Tuesday, August 26, 2008

Speed of Tennis Serves

In baseball, they monitor the speed of the pitcher's ball all the time. I'm guessing that they have a radar gun that monitors such a thing.

Now, with the US Open tennis championship starting this week and already in full swing, I thought we tackle something that have been a small puzzle for me. Maybe someone has a good explanation for it.

The one thing they also do in many of these tennis tournaments, especially the bigger ones, is to also monitor the speed of the serves. Venus Williams, for example, is cited to have the current fastest serve in women's tennis, at 129 miles per hour, I think. So naturally, my curiosity wonders on how they determine that. Unlike baseball, if they use the same type of radar gun, there is a possibility that they may not get an accurate reading of the speed of the ball. Here's why:

The layout below is a standard tennis court with all the dimensions.

Now, let's say the radar gun is placed directly in line with the center line of the court (i.e. in line with OA). Now, already you can tell that such device will only give the most accurate reading if the ball is coming towards it, i.e. moving along OA. If the ball is moving at an angle to OA, it won't give an accurate reading.

I did a quick calculation on how much the reading would be different. For simplicity sake, we have a person standing at O, hits a serve that lands at B. Let's say the ball travels at v_OB = 130 mph. For a radar gun that is placed directly along the OA line, it will measure only that component of the velocity v_OA, i.e. the component moving in the direction of OA. The angle AOB is ~13 degrees. Thus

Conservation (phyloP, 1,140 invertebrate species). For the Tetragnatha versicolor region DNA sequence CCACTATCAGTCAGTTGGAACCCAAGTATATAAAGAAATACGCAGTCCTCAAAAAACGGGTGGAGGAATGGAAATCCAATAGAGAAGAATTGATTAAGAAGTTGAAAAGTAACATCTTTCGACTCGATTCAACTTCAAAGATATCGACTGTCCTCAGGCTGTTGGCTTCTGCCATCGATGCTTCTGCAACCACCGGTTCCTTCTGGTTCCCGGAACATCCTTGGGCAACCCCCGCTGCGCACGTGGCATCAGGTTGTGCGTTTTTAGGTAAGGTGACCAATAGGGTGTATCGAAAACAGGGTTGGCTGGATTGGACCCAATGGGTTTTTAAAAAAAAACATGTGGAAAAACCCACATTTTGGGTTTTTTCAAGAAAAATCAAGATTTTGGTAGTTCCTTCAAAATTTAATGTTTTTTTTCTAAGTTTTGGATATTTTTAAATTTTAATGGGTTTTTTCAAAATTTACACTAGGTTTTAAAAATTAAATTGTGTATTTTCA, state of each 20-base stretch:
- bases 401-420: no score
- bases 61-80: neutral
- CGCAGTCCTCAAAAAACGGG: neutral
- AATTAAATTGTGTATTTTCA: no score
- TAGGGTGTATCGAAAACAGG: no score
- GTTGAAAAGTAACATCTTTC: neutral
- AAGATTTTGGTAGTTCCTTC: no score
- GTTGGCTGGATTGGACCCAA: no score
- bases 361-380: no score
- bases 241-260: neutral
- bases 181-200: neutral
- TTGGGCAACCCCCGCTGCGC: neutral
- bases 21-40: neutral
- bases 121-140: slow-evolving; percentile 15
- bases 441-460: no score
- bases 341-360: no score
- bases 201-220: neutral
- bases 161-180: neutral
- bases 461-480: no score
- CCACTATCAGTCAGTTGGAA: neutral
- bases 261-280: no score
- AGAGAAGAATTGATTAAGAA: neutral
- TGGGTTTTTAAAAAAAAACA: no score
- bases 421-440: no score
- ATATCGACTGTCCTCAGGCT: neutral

v_OA = v_OB * cos(13).

In this case, with v_OB = 130 mph, we get v_OA = 126 mph This means that the radar gun will only read 126 mph, 4 mph less than the actual speed of the ball. Does that mean that Venus Williams actually served faster than 130 mph when she hit that serve? And this is only a more conservative scenario where I placed the server at O. In practice, the server can be at an even more severe angle and serving even wider off the court, meaning that the angle we are dealing with is larger than 13 degrees. This makes the reading of the speed even more inaccurate.

Now, the only caveat here is that I'm assuming that they're using this "antiquated" technique in determining the speed of the ball. With the use of Hawk-Eye system that is in place at all the 4 major tournaments (and others), that system could be the one being used to determine the speed of the ball. In that case, the actual trajectory of the ball isn't determined by just one radar gun placed along the center line. So the actual reading of the speed is more accurate that what I've described. Still, I don't know if they use Hawk-Eye to determine the speed of the serve, and I think that for many tennis tournaments, especially the ones without Hawk-Eye, they might still be using a radar gun.

The consolation here is that the determination of the speed of the serve is irrelevant in the playing of the game. It's nice to have a fast serve, but knowing how fast it is doesn't enter into the game at all. So maybe that's why not much effort is put into making such an accurate determination of the speed of the serve.

Zz.

2 comments:

Peter Morgan said...

I'm also a little curious whether the speed they list is the instantaneous speed at the racket, the instantaneous speed at the net, the receiver, the landing point, or if it's an average speed, over any of a number of possible choices od time-frames (OK, it must be averaged over a millisecond, say, instantaneous is not possible). Again, the Hawkeye system presumably models the speed as continuous, so it could give a multitude of answers. Mathematicians should unite in a call for thorough graphical presentations! There might perhaps be a teaching aid in there.

Julie said...

I've always believed it to be measured over the first 3 feet - possible a metre these days.